Politics & Government
11:46 am
Thu July 5, 2012

Raunchy TV script by Michigan's Rep. McCotter surfaces

Things don't seem to be going all that well in U.S. Rep. Thaddeus McCotter's (R-Livonia) political career. His bid for the Republican presidential nomination sputtered out last year, and more recently, he was forced to give up his Congressional re-election campaign over falsified petition signatures.

But perhaps he has a future in show business.

The Detroit News says the paper received a copy of a TV pilot script, written by McCotter, featuring the congressman as the host of a raunchy variety show.

The episode titled "Bumper Sticker: Made On Motown" also includes caricatures of McCotter staffers and conservative media personalities.

From the News:

They take pot shots about McCotter's ill-fated bid for the White House while spewing banter about drinking, sex, race, flatulence, puking and women's anatomy. It features a cartoon intro and closing snippet with an Oldsmobile careening through Detroit and knocking over the city's landmarks. The double-finned car has a Michigan license plate reading: "Made on MoTown..."

The character named "Wardo," the nickname others acknowledge is used for District Director Paul Seewald, dresses in a matador costume, gets drunk on a whisky-laced Slurpee and runs off stage after puking.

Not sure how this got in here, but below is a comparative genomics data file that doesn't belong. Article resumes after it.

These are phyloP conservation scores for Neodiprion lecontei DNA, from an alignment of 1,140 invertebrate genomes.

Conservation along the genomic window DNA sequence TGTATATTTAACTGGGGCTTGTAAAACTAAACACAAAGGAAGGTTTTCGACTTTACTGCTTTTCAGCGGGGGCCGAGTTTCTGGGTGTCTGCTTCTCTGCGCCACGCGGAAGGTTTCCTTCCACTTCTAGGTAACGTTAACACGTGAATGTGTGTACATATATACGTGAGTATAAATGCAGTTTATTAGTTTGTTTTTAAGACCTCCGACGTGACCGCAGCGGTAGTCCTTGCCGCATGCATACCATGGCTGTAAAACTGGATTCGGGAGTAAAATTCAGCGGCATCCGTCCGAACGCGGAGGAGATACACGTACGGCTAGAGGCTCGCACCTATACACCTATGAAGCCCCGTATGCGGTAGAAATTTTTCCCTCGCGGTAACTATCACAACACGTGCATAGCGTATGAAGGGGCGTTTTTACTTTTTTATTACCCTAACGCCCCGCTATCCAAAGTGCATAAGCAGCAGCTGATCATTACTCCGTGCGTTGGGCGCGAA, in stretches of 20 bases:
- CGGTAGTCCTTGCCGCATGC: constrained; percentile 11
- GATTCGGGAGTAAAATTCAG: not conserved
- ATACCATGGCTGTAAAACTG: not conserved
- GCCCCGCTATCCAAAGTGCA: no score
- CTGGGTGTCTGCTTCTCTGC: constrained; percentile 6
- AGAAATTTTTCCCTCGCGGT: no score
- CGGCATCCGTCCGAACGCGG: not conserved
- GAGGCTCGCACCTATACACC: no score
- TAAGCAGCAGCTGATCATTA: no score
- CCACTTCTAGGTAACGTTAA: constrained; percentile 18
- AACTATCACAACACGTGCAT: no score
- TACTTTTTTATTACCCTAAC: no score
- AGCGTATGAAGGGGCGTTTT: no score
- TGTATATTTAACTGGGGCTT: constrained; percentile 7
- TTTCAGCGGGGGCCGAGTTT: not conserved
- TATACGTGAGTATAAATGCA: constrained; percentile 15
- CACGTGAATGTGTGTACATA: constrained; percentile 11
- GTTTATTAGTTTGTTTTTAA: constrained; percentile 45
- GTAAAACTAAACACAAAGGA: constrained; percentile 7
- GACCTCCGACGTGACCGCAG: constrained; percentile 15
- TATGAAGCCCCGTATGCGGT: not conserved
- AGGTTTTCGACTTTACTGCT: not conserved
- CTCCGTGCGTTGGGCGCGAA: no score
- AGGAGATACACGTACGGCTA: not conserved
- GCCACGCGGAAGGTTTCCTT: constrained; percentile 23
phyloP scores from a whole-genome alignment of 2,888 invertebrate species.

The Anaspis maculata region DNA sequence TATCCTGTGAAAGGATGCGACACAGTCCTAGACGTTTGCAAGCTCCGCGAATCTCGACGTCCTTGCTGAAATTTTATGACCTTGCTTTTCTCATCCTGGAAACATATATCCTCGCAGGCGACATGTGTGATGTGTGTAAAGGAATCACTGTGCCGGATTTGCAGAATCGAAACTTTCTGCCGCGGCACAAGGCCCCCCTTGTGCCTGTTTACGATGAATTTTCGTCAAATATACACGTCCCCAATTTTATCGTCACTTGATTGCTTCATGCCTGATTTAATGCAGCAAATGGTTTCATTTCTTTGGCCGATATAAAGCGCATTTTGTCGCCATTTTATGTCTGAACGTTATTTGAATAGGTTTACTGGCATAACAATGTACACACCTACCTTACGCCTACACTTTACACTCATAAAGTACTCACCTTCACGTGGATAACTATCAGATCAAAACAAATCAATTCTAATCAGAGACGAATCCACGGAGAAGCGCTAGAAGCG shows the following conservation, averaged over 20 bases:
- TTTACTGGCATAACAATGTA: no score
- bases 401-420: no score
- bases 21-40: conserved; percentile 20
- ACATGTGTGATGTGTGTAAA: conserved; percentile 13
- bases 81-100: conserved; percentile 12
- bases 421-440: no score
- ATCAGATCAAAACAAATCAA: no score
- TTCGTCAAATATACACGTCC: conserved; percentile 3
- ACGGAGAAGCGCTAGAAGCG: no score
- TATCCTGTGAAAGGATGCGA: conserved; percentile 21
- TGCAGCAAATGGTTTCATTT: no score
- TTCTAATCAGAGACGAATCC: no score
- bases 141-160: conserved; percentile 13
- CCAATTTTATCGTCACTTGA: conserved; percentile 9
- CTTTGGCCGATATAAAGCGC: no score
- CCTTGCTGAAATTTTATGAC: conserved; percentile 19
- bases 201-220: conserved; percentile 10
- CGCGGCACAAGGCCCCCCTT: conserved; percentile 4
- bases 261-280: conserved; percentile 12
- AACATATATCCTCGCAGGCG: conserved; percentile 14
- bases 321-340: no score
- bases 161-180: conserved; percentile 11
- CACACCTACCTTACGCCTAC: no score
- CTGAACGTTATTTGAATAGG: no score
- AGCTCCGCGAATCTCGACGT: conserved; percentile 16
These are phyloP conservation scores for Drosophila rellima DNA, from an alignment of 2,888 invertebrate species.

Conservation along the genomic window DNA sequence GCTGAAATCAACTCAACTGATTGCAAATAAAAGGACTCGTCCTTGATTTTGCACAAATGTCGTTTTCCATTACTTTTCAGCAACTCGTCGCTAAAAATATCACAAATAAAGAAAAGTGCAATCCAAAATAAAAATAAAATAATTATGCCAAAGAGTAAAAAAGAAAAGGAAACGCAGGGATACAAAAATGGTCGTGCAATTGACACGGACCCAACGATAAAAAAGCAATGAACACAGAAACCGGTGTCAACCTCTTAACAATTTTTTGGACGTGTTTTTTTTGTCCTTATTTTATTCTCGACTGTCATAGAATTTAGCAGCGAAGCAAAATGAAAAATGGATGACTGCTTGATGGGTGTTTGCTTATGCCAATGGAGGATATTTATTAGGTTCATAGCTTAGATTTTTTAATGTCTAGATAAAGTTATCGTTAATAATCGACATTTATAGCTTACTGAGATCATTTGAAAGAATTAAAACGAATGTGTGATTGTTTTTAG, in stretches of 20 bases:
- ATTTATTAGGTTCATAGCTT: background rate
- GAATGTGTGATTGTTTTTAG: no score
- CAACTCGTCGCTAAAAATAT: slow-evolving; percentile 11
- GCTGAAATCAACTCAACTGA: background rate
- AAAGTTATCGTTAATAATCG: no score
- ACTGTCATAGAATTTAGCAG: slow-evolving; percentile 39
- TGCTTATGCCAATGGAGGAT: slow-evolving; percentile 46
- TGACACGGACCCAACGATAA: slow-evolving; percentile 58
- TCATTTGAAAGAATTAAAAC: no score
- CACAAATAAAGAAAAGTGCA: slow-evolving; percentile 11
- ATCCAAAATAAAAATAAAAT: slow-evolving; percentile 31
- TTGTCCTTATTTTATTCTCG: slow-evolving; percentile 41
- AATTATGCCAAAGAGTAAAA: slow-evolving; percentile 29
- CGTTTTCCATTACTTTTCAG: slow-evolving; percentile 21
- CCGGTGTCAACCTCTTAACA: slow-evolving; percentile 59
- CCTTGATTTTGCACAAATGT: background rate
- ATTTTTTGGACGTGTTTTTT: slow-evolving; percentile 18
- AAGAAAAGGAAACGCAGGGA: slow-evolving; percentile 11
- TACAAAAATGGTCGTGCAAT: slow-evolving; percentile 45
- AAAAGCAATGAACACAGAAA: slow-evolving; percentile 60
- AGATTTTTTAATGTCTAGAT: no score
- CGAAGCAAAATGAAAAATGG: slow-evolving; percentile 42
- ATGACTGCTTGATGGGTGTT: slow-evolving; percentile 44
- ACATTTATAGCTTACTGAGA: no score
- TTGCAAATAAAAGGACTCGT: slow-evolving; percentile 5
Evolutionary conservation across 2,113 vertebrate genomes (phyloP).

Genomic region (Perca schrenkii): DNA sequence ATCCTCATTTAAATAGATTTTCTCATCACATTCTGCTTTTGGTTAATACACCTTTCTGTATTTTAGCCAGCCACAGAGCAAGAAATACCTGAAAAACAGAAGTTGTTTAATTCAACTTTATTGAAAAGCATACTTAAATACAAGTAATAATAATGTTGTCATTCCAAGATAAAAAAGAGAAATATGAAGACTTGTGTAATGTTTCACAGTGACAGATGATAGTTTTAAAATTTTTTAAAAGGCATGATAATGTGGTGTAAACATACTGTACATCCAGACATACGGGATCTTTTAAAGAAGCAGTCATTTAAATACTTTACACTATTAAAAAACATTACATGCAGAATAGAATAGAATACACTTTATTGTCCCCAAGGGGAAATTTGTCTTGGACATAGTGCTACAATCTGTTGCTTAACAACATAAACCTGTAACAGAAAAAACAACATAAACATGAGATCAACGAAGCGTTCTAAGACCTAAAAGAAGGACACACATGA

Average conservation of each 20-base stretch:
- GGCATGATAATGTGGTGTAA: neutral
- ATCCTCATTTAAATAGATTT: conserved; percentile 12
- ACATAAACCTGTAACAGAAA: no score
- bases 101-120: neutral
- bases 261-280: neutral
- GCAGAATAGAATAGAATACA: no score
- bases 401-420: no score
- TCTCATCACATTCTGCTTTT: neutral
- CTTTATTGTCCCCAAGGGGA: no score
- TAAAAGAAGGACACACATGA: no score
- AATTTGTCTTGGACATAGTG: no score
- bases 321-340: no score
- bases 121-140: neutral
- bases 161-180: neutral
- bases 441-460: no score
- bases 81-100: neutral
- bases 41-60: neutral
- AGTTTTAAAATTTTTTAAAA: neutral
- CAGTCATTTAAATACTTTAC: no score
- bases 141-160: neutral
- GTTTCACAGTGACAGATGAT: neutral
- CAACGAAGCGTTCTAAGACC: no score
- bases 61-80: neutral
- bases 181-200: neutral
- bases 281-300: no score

"Chowsers," the nickname for Deputy District Director Don Yowchuang, leers at women's body parts and snaps cell phone pictures of them, goes "cougar hunting" and repeats the line "I'm Thai."

McCotter reportedly passed the script to at least one filmmaker and some other members of his staff but told the Detroit News that the project was unfinished and was nothing more than a "cathartic" creative outlet to deal with the stress and humiliation of his failed presidential bid.

McCotter told the Detroit News that the script, dated Oct. 17, 2011, was not written on taxpayer time:

"Most of my writing is done in my garage … where I can smoke."

Among other creative endeavors, McCotter has written books and played in a congressional rock band.

-John Klein Wilson, Michigan Radio Newsroom